Julie London’s class.

BBC 4’s Legends series has been a very useful, if only because, on occasion,  it reintroduces the viewer to a popular artist whose artistary has, for some reason, been forgotten. Tuesday night’s  night’s programme, Julie London – The Lady’s Not a  Vamp, although not the most imaginatively titled or the most  revealing or searching of programmes, did remand at least one viewer of just how good London at her very best could be.

There has always been a problem with saying that one took her singing seriously. It was that everybody knew – of thought they knew – that what one was really taking seriously was the vocal sexiness that was married  to a body that men desired. The truth is that those that while those attributes counted in the short run, they counted less than people thought in the long run. In the long run, and this is the only run that counts, she had the kind of delivery, eschewing, as it did, the dramatics that tempted many of her contemporaries, that could hold the listener in thrall for hours, not because of how it sounded but because of what it sounded.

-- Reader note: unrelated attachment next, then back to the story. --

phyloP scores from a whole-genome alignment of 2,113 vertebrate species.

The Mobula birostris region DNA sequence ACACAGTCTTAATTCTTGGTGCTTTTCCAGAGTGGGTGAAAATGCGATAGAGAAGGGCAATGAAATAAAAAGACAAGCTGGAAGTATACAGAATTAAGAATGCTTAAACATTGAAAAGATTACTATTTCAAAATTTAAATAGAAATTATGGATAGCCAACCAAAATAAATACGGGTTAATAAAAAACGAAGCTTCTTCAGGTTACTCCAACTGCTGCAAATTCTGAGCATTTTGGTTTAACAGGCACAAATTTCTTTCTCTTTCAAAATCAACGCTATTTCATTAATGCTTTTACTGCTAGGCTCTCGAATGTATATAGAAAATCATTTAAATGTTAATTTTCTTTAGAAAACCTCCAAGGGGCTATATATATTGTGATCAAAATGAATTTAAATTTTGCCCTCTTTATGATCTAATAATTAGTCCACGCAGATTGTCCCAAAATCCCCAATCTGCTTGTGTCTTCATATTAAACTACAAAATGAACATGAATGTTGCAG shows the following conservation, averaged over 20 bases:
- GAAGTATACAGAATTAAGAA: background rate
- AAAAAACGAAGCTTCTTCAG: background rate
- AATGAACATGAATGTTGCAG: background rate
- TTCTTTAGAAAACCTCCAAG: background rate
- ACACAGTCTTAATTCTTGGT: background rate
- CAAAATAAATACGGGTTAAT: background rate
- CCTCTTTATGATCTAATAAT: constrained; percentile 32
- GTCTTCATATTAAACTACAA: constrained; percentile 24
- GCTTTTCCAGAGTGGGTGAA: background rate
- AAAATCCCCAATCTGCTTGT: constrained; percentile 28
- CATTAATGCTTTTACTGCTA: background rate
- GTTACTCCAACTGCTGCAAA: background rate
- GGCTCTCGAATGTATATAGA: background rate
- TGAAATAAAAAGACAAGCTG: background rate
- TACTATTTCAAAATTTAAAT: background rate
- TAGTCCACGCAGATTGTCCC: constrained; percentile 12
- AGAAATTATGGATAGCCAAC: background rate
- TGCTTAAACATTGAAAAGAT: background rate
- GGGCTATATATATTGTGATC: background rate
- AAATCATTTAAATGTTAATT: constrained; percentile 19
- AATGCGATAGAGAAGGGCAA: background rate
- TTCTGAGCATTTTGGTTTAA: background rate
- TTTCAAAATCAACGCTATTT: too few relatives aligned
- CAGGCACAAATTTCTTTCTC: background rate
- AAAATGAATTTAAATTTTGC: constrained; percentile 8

Her voice was at its very best when accompanied by a small group of musicians. It’s risky for a popular singer to be wholly dependent of on the voice alone, but London, despite her proclaimed – and seemingly ever present – lack confidence in her own vocal talent, took that risk , and the result for the listener was usually breathtaking.

Her vocal style has been described as being sultry, sexy, “come-hither”, intimate, breathy, warm, smoky, haunting, husky, sullen, sad, suggestive and seductive. It was all those things and more.

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